Shame, on Downton Abbey

Last night’s episode (4.6) pulled forward Lady Edith’s plot line; her lover still missing in Germany, her pregnancy confirmed last week (4.5), she decides the only course of action available to her is abortion.  It’s not a matter of having too many mouths to feed (a tension explored in Call the Midwife), or that the baby is even unwanted–Edith gives a heart-breaking line about loving the child as well as its father–but the issue of society.

Society, decorum, expectations–there are lots of names for the pressure cooker in which Lady Edith found herself, and I wonder how much has changed in the ensuing century.

For example, it’s difficult for me to imagine that not one young lady at Duke University, my alma mater, fell pregnant during my tenure there, but I never once saw a fellow college student carrying a baby.

What sort of world have we created for ourselves when young women come to believe that if they are found out to be sexually active (like Edith, like Duke ladies) outside of wedlock, they’d rather put themselves and their child through a permanent and harrowing experience like abortion than endure nine months of a protruding belly in public?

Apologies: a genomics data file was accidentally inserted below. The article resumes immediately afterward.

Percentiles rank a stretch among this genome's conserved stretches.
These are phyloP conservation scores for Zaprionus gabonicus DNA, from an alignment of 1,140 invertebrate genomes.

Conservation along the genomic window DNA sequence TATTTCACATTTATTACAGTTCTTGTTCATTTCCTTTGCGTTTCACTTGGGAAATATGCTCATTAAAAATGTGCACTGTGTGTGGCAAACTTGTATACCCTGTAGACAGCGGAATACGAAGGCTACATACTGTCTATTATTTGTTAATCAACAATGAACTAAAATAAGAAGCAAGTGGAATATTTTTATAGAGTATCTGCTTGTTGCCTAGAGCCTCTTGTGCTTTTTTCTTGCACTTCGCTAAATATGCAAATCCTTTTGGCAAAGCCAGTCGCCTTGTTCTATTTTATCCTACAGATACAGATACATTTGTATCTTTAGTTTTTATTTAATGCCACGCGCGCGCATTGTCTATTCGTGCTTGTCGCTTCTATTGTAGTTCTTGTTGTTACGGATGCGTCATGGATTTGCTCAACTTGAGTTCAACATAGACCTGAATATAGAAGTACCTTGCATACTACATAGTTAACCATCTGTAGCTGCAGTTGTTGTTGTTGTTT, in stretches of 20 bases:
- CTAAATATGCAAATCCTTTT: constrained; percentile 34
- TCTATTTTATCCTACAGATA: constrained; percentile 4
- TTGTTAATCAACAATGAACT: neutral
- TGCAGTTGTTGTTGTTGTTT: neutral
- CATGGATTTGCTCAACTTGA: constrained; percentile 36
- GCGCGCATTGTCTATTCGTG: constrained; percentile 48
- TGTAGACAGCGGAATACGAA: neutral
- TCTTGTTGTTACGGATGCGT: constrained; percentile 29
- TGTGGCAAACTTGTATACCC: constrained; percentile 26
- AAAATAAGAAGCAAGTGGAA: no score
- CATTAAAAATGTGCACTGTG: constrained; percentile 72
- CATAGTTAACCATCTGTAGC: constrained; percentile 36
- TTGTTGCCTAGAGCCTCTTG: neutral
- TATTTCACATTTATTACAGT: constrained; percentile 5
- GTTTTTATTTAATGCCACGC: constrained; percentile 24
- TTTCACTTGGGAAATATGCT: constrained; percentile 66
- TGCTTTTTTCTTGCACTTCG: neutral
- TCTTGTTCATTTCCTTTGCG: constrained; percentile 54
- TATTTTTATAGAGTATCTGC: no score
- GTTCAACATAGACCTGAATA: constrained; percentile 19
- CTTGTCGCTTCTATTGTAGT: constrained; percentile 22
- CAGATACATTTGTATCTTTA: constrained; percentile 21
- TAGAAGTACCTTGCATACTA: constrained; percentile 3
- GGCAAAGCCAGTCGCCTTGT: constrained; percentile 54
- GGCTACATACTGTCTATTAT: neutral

Commenting on Edith’s “indiscretion” last week, someone said, “She should have guarded her treasure!”  And, indeed, wouldn’t it have been best for Edith and her friend to wait to engage intimately until they were in the (relatively) socially and spiritually stable state of marriage?  Of course.  It would have been best for each of us to never have lost our temper with out parents, or to not lie to our best friend, or to face honestly our selfishness–but do we always guard our relationships and our character so carefully?

It’s easy to commit to supporting and celebrating life, but when the moment comes that you have to choose whether you’ll tell no one about the “mistake” you’ve made, or let everyone–your family, friends, strangers–see the Scarlet “A” on your chest (i mean, in your belly), it becomes much, much harder (for many young women, it becomes impossible).

Lady Edith, and myriad young women today, are subject to this debilitating shame.  Of course, it is selfish for shame to be prioritized over the life of another, but the culture of social consequences still strikes deep; young women confuse perceived sexual purity as more important than life itself.

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